Synopses & Reviews
Between 1775 and 1783, some 200,000 Americans took up arms against the British Crown. Just over 6,800 of those men died in battle. About 25,000 became prisoners of war, most of them confined in New York City under conditions so atrocious that they perished by the thousands. Evidence suggests that at least 17,500 Americans may have died in these prisonsmore than twice the number to die on the battlefield. It was in New York, not Boston or Philadelphia, where most Americans gave their lives for the cause of independence.
New York City became the jailhouse of the American Revolution because it was the principal base of the Crowns military operations. Beginning with the bumper crop of American captives taken during the 1776 invasion of New York, captured Americans were stuffed into a hastily assembled collection of public buildings, sugar houses, and prison ships. The prisoners were shockingly overcrowded and chronically underfedthose who escaped alive told of comrades so hungry they ate their own clothes and shoes.
Despite the extraordinary number of lives lost, Forgotten Patriots is the first-ever account of what took place in these hell-holes. The result is a unique perspective on the Revolutionary War as well as a sobering commentary on how Americans have remembered our struggle for independenceand how much we have forgotten.
Between 1775 and 1783, some 200,000 Americans took up arms against the British Crownof them about 25,000 became prisoners of war. In the British prison ships of New York, captives were chronically underfed, while multitudes died of disease in fetid, cramped cells. The exact death toll cannot be known, but the evidence suggests that as many as 18,000 Americans died while incarceratedmore than twice as many as died on the battlefield.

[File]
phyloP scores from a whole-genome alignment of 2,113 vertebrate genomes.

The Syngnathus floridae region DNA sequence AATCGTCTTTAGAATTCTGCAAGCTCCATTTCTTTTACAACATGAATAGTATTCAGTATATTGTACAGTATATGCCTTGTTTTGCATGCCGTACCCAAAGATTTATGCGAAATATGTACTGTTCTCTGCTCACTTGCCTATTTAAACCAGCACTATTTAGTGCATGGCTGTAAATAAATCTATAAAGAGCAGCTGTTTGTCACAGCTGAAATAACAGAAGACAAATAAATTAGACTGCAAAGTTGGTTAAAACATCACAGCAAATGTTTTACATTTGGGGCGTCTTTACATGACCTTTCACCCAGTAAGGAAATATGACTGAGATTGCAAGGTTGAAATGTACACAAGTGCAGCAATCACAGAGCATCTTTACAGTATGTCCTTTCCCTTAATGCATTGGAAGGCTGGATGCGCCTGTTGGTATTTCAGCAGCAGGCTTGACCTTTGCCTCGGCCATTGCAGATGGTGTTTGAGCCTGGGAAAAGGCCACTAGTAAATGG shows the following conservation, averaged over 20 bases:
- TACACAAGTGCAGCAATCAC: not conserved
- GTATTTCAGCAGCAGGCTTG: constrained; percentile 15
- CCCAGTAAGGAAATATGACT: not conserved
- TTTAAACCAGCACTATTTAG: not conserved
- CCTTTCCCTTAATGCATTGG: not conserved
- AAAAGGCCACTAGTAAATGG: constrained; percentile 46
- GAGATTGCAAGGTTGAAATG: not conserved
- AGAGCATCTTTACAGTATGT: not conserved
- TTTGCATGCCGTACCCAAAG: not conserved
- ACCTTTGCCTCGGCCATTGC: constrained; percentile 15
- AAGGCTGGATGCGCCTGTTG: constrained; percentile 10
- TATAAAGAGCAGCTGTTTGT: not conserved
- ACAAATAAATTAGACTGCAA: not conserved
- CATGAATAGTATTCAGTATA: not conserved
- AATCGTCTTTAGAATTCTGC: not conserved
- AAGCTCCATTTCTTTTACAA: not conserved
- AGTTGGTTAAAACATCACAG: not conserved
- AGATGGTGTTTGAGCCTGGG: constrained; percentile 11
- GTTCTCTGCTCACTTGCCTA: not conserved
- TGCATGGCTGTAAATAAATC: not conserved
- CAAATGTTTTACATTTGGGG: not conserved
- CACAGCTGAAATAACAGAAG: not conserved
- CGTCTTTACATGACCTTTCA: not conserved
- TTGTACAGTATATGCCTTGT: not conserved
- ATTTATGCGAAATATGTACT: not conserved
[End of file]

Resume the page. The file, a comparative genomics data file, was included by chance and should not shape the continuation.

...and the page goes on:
Drawing on a vast array of diaries, personal narratives, and private correspondence, Pulitzer Prizewinning historian Edwin G. Burrows offers in Forgotten Patriots the first complete history of this ghastly and unacknowledged tragedy of the American Revolution.
The Pulitzer Prize-winning co-author of Gotham tells the forgotten story of New Yorks British prison campsand the nearly 20,000 patriots who lost their lives there.
About the Author
Edwin G. Burrows is Distinguished Professor of History at Brooklyn College of the City University of New York. He is the co-author of Gotham: A History of New York City to 1898, which won the 1999 Pulitzer Prize for History, and has received awards also from the Municipal Art Society, the St. Nicholas Society, and the New York Society Library, among others. Mayor Rudolph Giuliani named him a Centennial Historian of New York.” For the past five years Burrows has been a Distinguished Lecturer for the Organization of American Historians, and he serves on the board of the Dyckman Farmhouse Museum in Manhattan. He lives in Northport, New York.